Managing COVID-19 as an employer
Following the outbreak of COVID-19, employers need to ensure they are taking appropriate steps to manage the potential risks for their workers and others who may visit the workplace. Some of the actions may be required at law under health and safety legislation. Other actions may involve a combination of legal obligations and discretionary matters, such as whether to pay staff for absences due to COVID-19 where leave entitlements have been exhausted and if working from home is not an option.
It is important to understand the obligations on businesses and employers to avoid being in breach of their statutory duties (for example under the Holidays Act 2003 and the Health and Safety at Work Act 2015). Equally, it is essential that businesses and employers understand where they can exercise discretion and communicate their policies to workers to manage expectations. Communicating early with staff on travel and leave entitlements plus providing information about good hygiene and support can facilitate good decision making and outcomes down the track.
As this is not a foreseeable event, employers are unlikely to have budgeted for the impact of COVID-19. This means that decisions about paying employees, especially if they are not able to work for lengthy periods of time, need to be considered carefully. Currently, the cost of remunerating staff falls solely with employers and others engaging workers. It is possible that the New Zealand Government may, in the future, consider some type of subsidy or other assistance to support employers and businesses.
Current Ministry of Health guidelines regarding COVID-19 requires those who have been mainland China, Iran, Italy, or the Republic of Korea, and people who have had close contact with a confirmed case of COVID-19, to self-isolate for 14 days. Further updates from the Ministry of Health regarding COVID-19 can be found on its website. Businesses should monitor these updates regularly. In addition, the State Services Commission has recently issued guidance for public sector employers.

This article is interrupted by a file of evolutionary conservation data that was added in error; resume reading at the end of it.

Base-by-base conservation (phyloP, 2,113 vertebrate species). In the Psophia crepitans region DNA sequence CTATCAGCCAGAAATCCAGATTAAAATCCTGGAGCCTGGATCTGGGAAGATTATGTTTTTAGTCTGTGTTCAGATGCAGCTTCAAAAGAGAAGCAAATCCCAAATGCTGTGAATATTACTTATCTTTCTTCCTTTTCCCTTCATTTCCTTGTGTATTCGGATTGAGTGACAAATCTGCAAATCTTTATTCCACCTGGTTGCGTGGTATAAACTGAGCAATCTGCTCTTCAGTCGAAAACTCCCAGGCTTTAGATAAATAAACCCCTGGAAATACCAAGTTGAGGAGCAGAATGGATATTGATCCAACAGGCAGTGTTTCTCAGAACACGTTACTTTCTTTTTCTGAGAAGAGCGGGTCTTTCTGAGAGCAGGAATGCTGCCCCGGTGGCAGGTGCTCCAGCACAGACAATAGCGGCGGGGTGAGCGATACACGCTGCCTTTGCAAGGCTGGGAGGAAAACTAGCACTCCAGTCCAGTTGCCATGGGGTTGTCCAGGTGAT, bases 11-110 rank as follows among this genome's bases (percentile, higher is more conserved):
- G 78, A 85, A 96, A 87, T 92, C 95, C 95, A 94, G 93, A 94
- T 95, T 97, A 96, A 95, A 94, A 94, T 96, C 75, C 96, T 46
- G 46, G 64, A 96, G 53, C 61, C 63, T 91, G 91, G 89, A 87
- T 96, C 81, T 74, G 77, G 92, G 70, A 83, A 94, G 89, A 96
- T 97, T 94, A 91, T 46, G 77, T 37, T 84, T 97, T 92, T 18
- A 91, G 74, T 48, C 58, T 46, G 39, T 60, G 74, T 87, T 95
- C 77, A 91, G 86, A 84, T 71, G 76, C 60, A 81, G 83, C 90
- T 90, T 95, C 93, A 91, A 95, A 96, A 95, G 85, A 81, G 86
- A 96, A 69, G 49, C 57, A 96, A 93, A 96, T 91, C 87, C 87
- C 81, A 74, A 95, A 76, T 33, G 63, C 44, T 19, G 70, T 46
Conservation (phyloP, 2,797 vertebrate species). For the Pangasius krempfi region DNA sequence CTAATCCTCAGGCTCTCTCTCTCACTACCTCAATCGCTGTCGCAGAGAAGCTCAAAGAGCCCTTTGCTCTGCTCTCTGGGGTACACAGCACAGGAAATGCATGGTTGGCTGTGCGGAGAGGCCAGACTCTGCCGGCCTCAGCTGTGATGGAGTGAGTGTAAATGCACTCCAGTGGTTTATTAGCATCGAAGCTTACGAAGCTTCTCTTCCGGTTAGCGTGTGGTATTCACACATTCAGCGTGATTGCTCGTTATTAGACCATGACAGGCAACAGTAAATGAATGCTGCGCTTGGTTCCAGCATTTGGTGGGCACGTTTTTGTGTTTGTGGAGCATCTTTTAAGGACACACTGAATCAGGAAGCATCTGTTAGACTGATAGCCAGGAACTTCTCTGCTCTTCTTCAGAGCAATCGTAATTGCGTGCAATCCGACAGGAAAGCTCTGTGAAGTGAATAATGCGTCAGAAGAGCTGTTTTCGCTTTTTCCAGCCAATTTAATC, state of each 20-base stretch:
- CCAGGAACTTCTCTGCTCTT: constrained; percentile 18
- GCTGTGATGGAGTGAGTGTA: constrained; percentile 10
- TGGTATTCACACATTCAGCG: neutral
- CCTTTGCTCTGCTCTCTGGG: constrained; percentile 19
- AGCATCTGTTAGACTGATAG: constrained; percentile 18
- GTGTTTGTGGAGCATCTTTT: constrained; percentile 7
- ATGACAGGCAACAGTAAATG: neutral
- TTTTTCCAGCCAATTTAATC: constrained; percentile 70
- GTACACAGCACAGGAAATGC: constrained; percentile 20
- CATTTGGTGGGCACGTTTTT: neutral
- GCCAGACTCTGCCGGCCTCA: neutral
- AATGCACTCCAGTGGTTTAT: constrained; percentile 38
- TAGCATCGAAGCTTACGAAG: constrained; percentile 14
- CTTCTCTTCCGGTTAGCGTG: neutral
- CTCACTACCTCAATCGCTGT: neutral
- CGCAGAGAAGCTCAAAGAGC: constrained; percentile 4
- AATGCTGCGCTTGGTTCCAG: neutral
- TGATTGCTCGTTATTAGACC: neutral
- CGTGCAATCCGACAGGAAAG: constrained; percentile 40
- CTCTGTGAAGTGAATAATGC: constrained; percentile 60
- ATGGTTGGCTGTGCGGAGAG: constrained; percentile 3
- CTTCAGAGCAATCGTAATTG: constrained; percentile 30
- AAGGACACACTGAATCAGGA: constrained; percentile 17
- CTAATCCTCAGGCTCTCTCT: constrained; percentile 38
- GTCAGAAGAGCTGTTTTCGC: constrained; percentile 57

If an employee, or one of their family members, close relatives or members of their household, has contracted the COVID-19 virus or is required to self-isolate in accordance with Ministry of Health guidelines, the usual position regarding sick leave will apply. That is, in the first instance, employees are required to use their sick leave entitlements to cover their absence from work if they are ill or if another person is dependent on them for care. If an employee has exhausted their sick leave entitlements, they may ask to use their annual leave entitlements with the employer’s agreement. It is advisable for employers to let employees know if they are about to exhaust their sick leave entitlements so that the employee may choose whether or not to use their annual leave entitlements.
If an employee is in self-isolation (but not ill) and can work remotely, they would not need to take leave for their absence from work.
If an employee has contracted the virus or is otherwise required to self-isolate but cannot work remotely, employers may choose to let an employee take some paid ‘discretionary leave’ if their leave entitlements have been exhausted. Alternatively, ongoing absence from work due to illness or self-isolation may be unpaid. However, if the employee is not able to return to the workplace because they have been directed to stay away by the employer (even though they may not be ill, or if they became ill or were required to self-isolate as a result of a work trip) different considerations and obligations are likely to arise and legal advice should be sought.
Some employers are proactively asking employees to notify them of all travel plans, including personal trips, to assess the potential risks of such travel and to manage employee expectations in advance of returning to work. This includes considering whether the employee could work remotely if it is not possible for them to return to the workplace for some time after their return to New Zealand, and setting up such arrangements in advance